HCWH United States Board of Directors

Dr. Laura Anderko, PhD RN, Professor, holds the Robert and Kathleen Scanlon Endowed Chair in Values Based Health Care at Georgetown University School of Nursing & Health Studies and serves as Director of the Mid-Atlantic Center for Children’s Health and the Environment (Region 3’s Pediatric Environmental Health Specialty Unit). In July 2013, Dr. Anderko was honored by the White House as a Champion of Change for her work in climate change and public health. She is a scholar and educator in the fields of epidemiology, public health, health disparities, and environmental health. Dr. Anderko has published and presented extensively in the area of public health impacts from environmental exposures, including climate change, sustainability, and resiliency issues with a focus on environmental justice communities. Dr. Anderko serves as co-chair of the National Environmental Health Partnership Council (APHA/CDC), member of Project TENDR (Targeting Environment and Neuro Developmental Risks), and co-chair of the Research Workgroup for the Alliance of Nurses for Healthy Environments. She is a former member of the Environmental Protection Agency’s federal advisory committees: the Children's Health Protection Advisory Committee, the National Drinking Water Advisory Committee, and the National Environmental Justice Advisory Committee’s Research Workgroup.


Raheem Baraka, ACE-CPT, BCS is the founder and Executive Director of Baraka Community Wellness (BCW), a nonprofit community based organization with a mission to close the gap on health disparities and reduce healthcare costs as they relate to preventable chronic diseases within vulnerable and at-riskpopulations. Specific to the mission, BCW provides wellness solutions for at-risk individuals and communities that engage, educate, and empower through developing and implementing programs that address the social and behavioral determinants of poor health outcomes with a focus on lifestyle and behavior, food access and education, and environmental contributors. Prior to founding BCW, Raheem served as the Director of Fitness for the Massachusetts General Hospital’s Community Health Centers and was primarily responsible for developing and implementing health promotion and intervention programs for the hospital as well as direct to community engagements. These programs ranged from employee wellness initiatives to community wide holistic behavioral programming and in addition he trained clinicians and providers on exercise adherence and behaviors, health coaching and techniques on how to effectively communicate, deliver and implement these non-clinical prevention approaches to patients specific to their individual need through tailored wellness models. Raheem isactively involved in population health and is on the ground of prevention activities within Boston MA and New England and serves as the chairperson of The American Heart Association’s Healthy Equity Consortium Workgroup, is a delegate for Food Solutions New England and is a Healthy Boston Ambassador for a joint project with the Boston Public Health Commission (BPHC) and the Boston Alliance for Community Health(BACH). Raheem has also been recognized for his work and dedication to community health and prevention initiatives by being an awardee of a 2010 and 2015 Partners in Excellence Award, A Citation of Recognition from the Massachusetts House of Representatives Liz Malia and a 2016 Boston Alliance for Community Health (BACH) Community Leadership Award.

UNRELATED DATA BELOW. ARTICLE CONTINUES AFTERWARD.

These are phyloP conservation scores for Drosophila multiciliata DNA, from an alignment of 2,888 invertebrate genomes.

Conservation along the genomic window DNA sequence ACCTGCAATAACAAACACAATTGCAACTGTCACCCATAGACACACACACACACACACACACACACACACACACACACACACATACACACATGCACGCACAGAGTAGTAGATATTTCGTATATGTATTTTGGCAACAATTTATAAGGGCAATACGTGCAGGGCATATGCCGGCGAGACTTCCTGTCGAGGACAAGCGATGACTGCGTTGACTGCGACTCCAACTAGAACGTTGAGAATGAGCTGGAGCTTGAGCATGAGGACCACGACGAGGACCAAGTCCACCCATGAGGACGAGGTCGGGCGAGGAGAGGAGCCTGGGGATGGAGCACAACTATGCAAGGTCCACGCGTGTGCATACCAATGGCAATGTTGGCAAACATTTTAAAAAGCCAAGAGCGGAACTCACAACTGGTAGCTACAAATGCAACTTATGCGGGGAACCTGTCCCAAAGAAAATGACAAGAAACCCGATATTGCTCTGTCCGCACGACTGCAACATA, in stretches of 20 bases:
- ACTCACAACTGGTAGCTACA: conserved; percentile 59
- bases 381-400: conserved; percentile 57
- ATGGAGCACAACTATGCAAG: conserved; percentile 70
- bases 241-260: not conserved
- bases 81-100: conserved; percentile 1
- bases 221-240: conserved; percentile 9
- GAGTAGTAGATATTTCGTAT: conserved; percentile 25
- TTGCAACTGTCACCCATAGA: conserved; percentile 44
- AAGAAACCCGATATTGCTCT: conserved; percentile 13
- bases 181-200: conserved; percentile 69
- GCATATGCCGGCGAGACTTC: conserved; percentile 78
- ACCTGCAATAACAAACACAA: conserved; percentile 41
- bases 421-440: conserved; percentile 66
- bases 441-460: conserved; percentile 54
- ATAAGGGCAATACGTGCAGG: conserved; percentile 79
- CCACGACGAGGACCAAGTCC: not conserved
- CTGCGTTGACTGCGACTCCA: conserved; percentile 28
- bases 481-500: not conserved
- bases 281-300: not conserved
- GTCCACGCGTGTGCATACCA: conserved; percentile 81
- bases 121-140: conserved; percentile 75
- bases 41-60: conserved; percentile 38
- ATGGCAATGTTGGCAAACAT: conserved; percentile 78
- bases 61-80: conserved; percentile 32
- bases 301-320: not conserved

Aparna Bole is Sustainability Manager for University Hospitals Health System (UH), a pediatrician at UH Rainbow Babies & Children’s Hospital, and Assistant Professor of Pediatrics at Case Western Reserve University School of Medicine (CWRU). In her dual role, she is especially interested in the intersection between sustainability and pediatric public health. UH is a $3.5 billion Northeast Ohio health system anchored by a 1032 bed medical center that is the primary teaching affiliate for CWRU, as well as eight wholly owned community hospitals, three joint venture hospitals, and twenty six major ambulatory centers. Dr. Bole leads a system level sustainability program focused on reducing waste; increasing energy efficiency; purchasing healthier products and foods; and educating patients and staff, including about 25,000 employees and 5,000 affiliated physicians. She also is active in patient care and medical education, is an advocate for sustainability in public policy, and represents UH in regional initiatives focused on sustainable and inclusive economic development in Cleveland and NE Ohio. Dr. Bole serves on the Executive Committee of the American Academy of Pediatrics’ Council on Environmental Health.